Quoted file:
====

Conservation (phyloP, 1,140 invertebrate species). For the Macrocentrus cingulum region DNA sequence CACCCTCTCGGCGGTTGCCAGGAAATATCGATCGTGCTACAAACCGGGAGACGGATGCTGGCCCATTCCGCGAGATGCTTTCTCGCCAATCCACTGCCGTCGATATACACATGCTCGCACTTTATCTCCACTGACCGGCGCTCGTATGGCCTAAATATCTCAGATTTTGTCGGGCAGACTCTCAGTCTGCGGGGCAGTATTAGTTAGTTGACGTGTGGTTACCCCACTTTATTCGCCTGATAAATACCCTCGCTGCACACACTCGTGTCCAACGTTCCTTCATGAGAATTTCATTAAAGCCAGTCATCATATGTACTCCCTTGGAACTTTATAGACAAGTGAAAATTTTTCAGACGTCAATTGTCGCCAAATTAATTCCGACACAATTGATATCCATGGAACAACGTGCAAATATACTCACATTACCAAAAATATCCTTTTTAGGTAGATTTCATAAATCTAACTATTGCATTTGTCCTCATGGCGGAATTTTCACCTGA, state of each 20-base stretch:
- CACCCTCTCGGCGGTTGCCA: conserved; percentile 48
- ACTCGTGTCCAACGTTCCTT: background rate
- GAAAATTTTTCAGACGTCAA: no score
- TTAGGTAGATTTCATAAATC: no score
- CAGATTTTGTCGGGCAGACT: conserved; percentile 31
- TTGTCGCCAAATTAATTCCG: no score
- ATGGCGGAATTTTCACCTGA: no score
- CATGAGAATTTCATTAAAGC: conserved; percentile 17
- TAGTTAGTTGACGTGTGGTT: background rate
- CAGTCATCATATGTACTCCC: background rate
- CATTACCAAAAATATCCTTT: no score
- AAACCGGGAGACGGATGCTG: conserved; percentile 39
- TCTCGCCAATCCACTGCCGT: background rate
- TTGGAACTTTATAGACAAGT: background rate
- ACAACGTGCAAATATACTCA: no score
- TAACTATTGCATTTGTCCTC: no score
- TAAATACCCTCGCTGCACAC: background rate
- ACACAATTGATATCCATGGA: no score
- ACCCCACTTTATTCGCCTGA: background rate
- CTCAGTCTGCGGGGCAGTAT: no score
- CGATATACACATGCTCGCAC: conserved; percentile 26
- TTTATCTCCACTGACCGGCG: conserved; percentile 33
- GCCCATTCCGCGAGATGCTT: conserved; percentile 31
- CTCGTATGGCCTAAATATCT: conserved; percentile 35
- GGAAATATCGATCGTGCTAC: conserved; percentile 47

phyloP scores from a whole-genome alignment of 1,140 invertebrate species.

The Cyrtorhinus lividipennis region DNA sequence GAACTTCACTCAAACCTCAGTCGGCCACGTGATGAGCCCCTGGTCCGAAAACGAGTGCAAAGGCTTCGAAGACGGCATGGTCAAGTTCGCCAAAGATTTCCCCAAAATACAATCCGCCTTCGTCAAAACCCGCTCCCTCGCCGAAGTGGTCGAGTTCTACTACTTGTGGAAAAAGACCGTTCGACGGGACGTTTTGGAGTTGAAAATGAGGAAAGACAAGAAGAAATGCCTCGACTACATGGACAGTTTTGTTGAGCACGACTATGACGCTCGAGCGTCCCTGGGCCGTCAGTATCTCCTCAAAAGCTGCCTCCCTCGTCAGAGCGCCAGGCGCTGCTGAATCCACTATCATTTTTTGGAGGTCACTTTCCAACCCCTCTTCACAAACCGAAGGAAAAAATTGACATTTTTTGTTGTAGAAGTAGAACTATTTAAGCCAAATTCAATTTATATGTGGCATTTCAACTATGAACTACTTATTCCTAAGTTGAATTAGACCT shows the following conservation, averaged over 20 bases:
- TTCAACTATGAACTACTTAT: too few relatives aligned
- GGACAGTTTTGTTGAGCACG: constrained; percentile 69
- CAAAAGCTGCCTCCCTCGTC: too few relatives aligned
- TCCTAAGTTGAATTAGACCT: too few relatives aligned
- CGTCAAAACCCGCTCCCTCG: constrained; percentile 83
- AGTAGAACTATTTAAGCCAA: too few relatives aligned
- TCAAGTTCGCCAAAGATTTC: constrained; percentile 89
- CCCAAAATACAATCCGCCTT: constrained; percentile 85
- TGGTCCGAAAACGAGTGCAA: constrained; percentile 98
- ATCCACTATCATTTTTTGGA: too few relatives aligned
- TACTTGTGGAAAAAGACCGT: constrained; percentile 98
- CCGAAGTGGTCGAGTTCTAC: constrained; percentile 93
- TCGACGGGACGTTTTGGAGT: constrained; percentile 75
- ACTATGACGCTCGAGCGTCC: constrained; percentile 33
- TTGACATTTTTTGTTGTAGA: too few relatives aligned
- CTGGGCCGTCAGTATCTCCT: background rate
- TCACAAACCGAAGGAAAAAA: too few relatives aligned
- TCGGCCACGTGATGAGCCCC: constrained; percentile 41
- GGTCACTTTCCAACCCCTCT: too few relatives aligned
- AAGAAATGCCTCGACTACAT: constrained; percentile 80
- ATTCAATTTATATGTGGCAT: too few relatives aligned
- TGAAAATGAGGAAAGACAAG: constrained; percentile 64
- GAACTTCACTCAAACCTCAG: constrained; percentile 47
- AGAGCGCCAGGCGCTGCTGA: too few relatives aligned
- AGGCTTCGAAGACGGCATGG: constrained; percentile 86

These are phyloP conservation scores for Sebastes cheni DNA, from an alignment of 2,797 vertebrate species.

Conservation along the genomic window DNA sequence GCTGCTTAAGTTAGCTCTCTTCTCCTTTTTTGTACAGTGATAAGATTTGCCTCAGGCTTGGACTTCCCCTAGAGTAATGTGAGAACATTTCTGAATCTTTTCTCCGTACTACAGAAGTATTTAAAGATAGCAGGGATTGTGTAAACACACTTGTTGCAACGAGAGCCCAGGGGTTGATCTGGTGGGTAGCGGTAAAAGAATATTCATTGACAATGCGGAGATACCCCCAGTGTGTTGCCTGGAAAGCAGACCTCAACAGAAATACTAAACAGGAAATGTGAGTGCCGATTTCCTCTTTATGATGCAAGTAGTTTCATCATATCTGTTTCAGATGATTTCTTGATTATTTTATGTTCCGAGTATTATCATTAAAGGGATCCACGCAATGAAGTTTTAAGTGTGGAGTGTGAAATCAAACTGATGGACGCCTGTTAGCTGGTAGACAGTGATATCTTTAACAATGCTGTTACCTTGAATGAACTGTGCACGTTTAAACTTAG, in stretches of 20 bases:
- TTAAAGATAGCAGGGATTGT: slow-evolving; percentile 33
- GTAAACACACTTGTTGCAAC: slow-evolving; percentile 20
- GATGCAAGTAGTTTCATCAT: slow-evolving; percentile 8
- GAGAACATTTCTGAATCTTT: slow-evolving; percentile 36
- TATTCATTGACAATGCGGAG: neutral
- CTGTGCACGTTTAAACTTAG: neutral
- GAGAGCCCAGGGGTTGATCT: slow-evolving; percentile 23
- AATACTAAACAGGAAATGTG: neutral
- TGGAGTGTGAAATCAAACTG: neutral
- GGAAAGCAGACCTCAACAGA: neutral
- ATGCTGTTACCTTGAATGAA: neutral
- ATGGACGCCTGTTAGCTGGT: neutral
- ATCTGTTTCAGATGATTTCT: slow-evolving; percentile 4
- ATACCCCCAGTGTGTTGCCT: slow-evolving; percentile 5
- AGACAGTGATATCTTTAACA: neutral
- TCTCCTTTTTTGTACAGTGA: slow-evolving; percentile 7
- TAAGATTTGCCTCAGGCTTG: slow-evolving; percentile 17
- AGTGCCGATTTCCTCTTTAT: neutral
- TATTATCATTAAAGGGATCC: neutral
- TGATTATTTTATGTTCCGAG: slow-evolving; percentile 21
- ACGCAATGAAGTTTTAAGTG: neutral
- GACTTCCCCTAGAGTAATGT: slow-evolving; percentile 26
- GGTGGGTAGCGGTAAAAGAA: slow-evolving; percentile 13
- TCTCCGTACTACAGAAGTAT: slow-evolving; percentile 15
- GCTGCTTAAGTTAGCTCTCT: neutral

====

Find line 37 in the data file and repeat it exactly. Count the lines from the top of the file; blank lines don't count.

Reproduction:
- TGGTCCGAAAACGAGTGCAA: constrained; percentile 98